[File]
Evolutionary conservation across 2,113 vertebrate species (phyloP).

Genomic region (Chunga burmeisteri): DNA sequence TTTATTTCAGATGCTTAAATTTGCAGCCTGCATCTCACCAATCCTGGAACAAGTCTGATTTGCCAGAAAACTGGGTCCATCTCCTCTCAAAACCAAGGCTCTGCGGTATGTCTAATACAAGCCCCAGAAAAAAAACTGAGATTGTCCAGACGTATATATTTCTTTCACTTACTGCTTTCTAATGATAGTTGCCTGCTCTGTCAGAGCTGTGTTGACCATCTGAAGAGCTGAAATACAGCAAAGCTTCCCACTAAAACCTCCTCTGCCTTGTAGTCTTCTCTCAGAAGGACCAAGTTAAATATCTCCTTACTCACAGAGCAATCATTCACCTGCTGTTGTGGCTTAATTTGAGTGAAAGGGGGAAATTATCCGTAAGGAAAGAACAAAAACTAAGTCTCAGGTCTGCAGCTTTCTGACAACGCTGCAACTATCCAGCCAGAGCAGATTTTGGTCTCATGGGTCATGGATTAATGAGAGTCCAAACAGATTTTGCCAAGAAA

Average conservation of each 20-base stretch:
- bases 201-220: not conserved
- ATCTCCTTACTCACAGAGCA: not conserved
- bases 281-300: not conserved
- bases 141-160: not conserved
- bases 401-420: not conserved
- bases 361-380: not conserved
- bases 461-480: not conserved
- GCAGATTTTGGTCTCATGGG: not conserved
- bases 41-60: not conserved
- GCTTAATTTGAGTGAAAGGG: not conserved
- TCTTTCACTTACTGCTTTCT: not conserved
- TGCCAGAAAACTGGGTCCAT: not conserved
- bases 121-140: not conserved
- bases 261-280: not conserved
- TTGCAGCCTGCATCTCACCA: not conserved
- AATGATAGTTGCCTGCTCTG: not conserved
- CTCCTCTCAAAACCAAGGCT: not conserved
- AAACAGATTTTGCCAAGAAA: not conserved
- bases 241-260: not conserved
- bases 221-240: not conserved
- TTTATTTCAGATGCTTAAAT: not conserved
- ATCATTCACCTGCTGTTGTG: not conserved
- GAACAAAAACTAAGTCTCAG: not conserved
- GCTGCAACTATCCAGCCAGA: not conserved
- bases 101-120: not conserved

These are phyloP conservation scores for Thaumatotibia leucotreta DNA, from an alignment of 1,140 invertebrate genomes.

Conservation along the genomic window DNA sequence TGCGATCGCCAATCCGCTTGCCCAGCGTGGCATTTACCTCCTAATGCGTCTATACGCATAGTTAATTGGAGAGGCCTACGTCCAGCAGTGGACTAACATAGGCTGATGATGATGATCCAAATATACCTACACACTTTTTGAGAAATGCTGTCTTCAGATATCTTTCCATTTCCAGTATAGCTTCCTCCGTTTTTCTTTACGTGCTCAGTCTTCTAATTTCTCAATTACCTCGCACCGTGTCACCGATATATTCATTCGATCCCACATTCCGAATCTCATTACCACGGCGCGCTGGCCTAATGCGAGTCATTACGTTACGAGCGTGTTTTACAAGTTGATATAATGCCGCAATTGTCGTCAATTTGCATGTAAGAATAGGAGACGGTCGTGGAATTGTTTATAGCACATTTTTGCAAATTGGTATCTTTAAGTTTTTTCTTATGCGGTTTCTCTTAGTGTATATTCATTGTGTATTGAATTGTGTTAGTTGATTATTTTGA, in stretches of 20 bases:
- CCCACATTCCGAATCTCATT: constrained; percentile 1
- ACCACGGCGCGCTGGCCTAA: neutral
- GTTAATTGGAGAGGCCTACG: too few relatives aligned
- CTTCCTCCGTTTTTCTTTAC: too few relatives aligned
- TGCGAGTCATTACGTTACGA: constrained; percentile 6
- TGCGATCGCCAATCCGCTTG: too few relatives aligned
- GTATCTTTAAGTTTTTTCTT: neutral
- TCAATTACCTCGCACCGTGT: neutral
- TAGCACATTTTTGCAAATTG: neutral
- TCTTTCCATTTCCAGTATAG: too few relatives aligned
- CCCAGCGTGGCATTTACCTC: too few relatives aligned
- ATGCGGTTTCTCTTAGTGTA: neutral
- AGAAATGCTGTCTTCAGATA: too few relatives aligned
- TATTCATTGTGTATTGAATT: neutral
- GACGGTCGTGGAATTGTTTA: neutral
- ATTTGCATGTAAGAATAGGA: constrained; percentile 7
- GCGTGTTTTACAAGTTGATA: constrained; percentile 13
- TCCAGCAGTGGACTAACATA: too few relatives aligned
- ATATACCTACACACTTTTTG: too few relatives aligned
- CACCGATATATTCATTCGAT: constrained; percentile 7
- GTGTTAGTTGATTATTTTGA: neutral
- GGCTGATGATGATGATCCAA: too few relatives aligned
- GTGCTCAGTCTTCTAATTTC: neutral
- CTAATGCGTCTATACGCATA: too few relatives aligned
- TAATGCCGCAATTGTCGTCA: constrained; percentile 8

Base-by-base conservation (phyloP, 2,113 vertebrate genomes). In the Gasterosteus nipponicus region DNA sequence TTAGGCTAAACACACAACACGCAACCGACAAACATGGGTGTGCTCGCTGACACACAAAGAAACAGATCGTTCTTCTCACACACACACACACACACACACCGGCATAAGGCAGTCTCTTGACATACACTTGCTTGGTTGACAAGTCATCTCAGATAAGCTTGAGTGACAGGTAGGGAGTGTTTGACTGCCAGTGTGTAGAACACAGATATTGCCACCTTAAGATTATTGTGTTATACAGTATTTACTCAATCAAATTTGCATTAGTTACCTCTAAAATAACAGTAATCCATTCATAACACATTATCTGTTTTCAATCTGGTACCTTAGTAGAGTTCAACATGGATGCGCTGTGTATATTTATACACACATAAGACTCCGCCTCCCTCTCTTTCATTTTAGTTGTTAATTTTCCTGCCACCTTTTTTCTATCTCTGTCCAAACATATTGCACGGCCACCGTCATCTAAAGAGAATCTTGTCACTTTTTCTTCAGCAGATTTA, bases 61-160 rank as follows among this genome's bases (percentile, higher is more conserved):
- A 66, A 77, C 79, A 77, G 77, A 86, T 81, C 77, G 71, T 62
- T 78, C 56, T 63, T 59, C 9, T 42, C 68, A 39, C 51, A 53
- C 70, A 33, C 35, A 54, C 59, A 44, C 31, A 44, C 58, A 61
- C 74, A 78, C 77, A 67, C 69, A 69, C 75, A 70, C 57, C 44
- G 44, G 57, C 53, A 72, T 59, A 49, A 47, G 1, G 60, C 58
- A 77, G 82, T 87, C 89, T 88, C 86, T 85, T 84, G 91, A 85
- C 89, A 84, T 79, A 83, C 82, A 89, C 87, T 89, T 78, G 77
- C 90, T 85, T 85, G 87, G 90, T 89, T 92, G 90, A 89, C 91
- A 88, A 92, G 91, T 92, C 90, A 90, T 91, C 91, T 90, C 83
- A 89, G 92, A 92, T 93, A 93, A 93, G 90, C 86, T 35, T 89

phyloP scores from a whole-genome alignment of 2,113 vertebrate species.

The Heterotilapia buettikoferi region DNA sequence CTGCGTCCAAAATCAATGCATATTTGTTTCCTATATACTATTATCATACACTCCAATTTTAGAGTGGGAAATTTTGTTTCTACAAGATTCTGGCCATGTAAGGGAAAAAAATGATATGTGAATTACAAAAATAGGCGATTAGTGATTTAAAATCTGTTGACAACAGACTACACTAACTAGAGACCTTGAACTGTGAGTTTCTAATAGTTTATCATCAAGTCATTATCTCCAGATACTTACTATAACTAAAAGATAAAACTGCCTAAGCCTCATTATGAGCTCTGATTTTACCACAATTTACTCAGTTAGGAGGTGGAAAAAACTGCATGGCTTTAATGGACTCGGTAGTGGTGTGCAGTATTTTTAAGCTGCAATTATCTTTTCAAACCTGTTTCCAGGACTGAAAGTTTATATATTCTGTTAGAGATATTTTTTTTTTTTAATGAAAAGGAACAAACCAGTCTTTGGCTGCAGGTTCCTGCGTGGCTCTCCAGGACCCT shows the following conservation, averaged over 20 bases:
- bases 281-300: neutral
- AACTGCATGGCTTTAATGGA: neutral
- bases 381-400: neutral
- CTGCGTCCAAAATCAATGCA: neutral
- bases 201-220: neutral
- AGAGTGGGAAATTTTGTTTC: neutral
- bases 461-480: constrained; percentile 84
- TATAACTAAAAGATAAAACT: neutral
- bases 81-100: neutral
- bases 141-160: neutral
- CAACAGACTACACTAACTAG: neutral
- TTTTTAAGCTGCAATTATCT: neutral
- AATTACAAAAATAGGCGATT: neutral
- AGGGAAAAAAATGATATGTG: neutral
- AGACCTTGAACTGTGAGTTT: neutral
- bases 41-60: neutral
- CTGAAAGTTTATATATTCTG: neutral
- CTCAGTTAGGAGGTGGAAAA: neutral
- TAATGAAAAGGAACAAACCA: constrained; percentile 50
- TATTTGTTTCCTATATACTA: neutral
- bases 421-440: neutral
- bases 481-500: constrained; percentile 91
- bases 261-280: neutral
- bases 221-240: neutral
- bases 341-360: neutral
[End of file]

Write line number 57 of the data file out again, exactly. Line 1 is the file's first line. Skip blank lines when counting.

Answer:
- A 66, A 77, C 79, A 77, G 77, A 86, T 81, C 77, G 71, T 62